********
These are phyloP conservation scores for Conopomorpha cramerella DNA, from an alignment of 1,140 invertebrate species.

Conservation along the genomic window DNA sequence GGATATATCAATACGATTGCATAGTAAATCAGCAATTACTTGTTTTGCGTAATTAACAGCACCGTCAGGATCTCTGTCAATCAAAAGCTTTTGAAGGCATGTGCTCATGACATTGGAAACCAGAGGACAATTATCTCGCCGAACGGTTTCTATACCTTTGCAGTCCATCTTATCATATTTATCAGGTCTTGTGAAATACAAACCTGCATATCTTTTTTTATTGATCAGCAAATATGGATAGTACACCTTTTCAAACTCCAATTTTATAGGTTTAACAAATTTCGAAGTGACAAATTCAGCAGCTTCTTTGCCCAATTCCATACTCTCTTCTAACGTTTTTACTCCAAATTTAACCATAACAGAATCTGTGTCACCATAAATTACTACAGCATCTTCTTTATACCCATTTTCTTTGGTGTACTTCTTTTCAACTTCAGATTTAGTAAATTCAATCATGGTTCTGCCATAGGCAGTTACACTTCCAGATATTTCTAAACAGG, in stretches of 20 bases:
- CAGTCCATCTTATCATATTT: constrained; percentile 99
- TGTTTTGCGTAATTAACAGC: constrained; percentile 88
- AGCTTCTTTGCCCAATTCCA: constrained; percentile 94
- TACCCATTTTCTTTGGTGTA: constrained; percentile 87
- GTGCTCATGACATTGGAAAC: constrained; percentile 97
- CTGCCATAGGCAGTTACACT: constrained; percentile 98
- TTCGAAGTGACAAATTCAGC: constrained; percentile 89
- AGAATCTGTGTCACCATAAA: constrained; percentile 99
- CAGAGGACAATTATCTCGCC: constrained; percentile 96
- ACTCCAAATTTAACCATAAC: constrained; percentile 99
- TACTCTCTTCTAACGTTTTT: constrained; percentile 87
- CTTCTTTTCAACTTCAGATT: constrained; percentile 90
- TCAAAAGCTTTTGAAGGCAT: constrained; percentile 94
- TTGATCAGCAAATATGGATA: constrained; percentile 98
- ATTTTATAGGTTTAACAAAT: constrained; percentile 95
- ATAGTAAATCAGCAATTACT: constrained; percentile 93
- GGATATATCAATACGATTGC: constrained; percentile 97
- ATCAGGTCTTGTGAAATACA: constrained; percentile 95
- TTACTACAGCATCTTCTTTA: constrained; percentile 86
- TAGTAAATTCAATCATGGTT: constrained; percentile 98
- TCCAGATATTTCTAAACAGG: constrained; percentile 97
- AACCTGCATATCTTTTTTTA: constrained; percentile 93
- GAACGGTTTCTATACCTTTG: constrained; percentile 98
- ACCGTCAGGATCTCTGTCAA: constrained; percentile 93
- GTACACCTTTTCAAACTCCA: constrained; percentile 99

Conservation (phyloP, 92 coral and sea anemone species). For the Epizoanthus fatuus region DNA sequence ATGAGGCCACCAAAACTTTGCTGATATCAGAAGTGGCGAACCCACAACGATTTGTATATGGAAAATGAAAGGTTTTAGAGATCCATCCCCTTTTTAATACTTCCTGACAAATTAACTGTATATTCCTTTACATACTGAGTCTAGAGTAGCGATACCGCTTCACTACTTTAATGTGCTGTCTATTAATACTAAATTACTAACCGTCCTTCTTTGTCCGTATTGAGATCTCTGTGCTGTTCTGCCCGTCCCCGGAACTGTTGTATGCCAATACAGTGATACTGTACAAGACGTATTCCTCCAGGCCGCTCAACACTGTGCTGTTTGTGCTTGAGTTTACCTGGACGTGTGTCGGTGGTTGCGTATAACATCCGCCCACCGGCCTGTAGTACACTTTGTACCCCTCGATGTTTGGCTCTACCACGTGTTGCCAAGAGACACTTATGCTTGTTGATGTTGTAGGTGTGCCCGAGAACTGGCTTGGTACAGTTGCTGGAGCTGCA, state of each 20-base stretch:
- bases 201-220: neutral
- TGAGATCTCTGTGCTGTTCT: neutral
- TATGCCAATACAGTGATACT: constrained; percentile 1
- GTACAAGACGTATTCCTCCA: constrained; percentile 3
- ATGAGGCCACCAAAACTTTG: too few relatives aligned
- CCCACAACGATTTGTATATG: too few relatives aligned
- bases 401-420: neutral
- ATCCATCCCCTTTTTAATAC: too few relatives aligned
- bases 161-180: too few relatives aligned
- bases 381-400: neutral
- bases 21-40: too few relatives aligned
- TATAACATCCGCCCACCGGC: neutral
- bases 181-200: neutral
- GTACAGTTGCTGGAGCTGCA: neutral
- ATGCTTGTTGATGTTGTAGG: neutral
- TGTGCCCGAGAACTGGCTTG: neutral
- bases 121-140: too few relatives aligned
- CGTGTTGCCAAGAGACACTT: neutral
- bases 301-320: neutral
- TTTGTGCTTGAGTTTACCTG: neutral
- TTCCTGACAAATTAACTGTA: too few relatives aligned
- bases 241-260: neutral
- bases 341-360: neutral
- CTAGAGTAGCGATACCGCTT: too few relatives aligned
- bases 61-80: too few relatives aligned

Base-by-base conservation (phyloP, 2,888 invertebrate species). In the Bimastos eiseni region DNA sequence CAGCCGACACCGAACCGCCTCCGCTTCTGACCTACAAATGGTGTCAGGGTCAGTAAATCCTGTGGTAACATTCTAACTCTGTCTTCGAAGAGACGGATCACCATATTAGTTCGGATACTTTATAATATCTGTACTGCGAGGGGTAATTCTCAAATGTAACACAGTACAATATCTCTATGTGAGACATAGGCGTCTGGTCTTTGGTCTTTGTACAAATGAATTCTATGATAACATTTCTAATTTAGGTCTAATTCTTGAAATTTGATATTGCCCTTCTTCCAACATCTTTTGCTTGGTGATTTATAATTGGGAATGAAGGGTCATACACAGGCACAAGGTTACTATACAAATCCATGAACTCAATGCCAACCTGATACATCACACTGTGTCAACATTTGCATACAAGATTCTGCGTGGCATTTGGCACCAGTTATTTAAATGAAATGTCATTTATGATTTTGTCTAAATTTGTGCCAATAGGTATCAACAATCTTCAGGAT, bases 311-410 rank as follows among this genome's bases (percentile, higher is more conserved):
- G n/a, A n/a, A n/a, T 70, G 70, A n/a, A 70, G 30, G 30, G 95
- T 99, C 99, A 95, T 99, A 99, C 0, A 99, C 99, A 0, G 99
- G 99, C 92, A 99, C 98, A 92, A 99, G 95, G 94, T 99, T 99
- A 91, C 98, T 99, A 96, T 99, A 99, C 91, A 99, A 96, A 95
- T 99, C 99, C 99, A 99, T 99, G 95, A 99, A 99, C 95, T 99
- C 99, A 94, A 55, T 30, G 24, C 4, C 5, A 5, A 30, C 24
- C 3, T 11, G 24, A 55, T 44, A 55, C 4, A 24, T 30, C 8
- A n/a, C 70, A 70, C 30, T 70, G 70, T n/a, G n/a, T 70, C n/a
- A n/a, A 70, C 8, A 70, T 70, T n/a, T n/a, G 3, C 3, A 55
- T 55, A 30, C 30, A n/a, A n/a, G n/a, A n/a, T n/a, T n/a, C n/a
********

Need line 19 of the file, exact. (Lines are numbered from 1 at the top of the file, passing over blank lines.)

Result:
- GGATATATCAATACGATTGC: constrained; percentile 97